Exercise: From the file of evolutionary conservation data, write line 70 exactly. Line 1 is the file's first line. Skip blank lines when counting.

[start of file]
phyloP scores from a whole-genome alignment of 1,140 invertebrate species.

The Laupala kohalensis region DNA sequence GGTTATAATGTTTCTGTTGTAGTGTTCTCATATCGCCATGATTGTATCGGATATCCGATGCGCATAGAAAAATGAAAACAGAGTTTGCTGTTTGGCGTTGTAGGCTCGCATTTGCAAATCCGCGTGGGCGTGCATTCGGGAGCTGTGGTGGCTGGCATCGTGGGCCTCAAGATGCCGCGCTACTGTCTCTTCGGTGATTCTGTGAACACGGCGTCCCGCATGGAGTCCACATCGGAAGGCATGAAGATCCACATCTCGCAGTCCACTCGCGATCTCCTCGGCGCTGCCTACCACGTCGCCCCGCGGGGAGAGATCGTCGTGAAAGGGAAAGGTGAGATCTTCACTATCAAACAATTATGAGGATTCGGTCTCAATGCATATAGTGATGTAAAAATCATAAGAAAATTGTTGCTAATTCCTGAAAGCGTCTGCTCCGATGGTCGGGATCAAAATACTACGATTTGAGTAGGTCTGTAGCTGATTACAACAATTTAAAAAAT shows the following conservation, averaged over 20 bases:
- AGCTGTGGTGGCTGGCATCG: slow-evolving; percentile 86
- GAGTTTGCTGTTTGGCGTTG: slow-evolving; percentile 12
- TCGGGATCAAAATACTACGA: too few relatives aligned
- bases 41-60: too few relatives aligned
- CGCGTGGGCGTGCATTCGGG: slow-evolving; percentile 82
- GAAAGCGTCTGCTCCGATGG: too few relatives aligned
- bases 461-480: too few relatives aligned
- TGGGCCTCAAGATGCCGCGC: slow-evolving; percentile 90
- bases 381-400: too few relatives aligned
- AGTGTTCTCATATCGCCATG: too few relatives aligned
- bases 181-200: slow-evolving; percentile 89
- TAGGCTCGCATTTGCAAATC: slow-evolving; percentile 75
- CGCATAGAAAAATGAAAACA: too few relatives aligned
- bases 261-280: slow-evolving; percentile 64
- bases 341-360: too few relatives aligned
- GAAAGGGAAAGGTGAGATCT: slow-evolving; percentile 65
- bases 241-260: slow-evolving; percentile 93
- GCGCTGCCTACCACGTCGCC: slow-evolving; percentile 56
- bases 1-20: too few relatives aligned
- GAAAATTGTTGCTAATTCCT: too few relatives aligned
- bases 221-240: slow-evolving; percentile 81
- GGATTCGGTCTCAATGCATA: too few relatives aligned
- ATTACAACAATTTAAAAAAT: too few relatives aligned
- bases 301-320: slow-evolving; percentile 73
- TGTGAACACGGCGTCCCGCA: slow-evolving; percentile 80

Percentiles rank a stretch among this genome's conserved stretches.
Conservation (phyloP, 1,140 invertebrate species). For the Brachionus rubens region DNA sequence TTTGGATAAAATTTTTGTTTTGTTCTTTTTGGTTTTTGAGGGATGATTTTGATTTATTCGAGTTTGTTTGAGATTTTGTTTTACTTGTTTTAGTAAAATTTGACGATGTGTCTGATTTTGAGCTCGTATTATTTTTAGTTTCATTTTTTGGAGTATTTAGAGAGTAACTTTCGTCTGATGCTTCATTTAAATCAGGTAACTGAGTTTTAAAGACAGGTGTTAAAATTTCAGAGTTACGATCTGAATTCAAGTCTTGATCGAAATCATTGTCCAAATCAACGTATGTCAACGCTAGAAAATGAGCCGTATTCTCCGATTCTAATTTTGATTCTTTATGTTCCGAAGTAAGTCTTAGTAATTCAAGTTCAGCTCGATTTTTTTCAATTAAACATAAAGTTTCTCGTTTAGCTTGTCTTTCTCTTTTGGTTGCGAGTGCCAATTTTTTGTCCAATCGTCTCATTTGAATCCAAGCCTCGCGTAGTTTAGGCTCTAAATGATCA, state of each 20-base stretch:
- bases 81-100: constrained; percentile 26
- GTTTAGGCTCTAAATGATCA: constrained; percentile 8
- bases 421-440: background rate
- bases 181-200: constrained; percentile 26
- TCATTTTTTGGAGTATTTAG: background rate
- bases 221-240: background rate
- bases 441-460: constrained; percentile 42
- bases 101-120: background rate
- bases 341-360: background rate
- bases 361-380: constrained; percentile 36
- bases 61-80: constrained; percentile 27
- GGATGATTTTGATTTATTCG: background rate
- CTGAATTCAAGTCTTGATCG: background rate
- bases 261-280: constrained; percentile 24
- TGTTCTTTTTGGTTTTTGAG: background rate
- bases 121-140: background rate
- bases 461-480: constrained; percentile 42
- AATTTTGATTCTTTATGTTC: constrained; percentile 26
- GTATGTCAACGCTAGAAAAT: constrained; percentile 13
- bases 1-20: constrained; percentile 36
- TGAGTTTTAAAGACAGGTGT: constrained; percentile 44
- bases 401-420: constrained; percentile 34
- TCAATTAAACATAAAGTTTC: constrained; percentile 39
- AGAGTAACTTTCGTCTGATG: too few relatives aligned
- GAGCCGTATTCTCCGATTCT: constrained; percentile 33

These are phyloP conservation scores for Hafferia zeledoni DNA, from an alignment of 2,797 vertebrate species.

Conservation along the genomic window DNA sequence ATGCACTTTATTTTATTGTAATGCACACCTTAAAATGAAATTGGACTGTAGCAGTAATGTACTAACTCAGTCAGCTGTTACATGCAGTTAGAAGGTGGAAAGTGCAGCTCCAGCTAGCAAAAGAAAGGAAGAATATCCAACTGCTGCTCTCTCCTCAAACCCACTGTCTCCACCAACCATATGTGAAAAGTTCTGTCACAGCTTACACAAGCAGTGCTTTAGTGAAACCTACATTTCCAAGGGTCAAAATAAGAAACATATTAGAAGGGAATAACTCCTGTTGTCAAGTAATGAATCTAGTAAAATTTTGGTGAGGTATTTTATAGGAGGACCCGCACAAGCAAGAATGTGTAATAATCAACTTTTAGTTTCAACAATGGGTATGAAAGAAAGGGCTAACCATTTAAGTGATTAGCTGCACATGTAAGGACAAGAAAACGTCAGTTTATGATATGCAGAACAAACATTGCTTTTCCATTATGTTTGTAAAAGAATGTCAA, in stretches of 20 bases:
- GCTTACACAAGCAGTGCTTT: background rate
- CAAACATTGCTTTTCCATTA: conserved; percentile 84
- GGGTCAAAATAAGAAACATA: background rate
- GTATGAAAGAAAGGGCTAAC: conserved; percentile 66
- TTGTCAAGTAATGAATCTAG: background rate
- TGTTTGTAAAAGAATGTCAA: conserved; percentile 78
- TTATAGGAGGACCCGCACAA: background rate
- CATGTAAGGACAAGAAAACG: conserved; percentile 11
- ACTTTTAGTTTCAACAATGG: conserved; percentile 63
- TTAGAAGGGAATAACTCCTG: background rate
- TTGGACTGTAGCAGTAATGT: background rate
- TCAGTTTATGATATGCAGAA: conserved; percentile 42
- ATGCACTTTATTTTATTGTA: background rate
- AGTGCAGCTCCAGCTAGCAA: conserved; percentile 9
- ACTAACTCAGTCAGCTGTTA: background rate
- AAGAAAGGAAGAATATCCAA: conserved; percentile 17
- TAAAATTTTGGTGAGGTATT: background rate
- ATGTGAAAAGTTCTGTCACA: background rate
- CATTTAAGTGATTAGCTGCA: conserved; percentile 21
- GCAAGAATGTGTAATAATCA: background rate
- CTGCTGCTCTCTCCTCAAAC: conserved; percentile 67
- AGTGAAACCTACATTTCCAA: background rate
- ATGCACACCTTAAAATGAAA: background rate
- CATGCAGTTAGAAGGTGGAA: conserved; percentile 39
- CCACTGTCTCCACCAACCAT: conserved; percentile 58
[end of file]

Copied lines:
- AGTGCAGCTCCAGCTAGCAA: conserved; percentile 9